For Pennsylvania municipalities facing a rising tide of costs from implementing storm water management plans, the available funding options vary depending on where you are and what you are – but that could change as soon as later this year. The General Assembly has passed several laws that authorize certain municipalities and municipal authorities to impose “reasonable and uniform” fees to fund storm water management plans – and several additional bills are pending that, if passed, would extend these funding mechanisms to municipal entities across most of Pennsylvania. Continue Reading New Funding Mechanisms for Municipal Stormwater Management

It has traditionally been a fairly common practice in the municipal bond arena for issuers to either select or have significant input into the selection of underwriter’s counsel in connection with the issuance of municipal bonds. On July 27, 2017, the Municipal Securities Rulemaking Board (MSRB) issued a strong warning to the industry against continuation of these practices by publication of Notice 2017-14. Continue Reading MSRB Issues Warning Guidance On Issuer Involvement In Selection of Underwriter’s Counsel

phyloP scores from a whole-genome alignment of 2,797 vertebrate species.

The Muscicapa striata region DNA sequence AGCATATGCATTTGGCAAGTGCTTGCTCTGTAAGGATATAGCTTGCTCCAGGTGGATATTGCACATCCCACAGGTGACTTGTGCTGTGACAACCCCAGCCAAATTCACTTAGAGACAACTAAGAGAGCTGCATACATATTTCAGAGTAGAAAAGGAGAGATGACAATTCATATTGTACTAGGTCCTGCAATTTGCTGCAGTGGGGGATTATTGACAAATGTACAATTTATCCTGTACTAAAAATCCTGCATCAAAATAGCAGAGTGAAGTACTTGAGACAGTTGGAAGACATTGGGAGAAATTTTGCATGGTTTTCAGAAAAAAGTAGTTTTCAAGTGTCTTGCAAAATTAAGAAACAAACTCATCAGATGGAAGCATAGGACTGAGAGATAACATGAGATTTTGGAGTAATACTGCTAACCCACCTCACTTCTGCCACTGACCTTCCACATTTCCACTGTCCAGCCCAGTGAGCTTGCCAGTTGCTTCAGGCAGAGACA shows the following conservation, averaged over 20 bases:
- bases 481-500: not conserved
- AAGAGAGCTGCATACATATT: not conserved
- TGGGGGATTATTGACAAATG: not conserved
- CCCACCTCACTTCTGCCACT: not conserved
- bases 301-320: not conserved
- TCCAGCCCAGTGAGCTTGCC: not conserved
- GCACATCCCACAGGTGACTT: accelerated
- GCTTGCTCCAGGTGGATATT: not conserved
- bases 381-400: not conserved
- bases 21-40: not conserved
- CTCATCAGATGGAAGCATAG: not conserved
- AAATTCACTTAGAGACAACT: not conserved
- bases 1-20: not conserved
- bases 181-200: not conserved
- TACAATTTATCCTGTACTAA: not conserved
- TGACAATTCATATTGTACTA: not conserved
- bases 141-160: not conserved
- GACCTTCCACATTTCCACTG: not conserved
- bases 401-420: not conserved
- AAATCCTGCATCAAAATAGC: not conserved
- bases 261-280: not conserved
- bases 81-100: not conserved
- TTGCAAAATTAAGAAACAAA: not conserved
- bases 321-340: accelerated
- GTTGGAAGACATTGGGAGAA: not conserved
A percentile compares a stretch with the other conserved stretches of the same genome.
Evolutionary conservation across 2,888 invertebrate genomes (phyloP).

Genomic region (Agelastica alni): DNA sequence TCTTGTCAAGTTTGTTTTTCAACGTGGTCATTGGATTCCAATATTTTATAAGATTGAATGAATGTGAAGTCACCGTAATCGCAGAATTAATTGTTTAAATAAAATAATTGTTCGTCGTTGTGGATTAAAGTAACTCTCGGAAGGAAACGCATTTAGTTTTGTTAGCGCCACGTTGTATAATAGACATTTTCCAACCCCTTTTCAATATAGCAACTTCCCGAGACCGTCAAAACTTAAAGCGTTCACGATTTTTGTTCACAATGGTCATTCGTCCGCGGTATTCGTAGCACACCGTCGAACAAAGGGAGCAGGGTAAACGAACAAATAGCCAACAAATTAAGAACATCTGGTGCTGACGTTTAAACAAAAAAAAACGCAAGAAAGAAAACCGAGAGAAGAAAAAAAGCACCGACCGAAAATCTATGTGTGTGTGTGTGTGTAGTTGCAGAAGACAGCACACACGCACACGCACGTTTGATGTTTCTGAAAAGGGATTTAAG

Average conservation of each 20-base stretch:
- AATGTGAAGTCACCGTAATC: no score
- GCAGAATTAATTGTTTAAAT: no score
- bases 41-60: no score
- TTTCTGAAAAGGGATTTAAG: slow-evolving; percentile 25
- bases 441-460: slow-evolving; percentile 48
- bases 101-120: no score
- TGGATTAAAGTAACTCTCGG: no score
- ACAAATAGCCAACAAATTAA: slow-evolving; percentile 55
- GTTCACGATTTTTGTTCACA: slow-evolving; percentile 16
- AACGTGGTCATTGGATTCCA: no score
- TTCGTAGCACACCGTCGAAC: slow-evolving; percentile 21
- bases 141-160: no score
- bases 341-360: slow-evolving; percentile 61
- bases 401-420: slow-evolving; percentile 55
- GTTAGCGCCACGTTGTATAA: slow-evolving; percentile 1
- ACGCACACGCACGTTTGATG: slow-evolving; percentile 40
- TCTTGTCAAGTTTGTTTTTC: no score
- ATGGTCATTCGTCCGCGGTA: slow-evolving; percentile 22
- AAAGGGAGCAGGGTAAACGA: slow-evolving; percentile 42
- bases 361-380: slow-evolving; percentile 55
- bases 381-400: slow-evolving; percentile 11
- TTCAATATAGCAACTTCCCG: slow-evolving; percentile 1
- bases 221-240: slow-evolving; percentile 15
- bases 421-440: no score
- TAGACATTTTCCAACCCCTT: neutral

Are municipal pension costs eating your budget alive?  Are streets, bridges, water and wastewater systems crying out for capital investment?  Are public safety costs pushing your budget to the brink?  If so, now may be the time to explore unlocking the value of your municipal assets.

Over the past five years, the Pennsylvania General Assembly has enacted several laws that have changed the landscape of municipal water and wastewater assets.  These changes make the sale of water or wastewater assets to a public utility more attractive.  These changes may also result in an increased sale price if your municipality decides to sell. Continue Reading Broken Budget? The Fix May be a Sale of Assets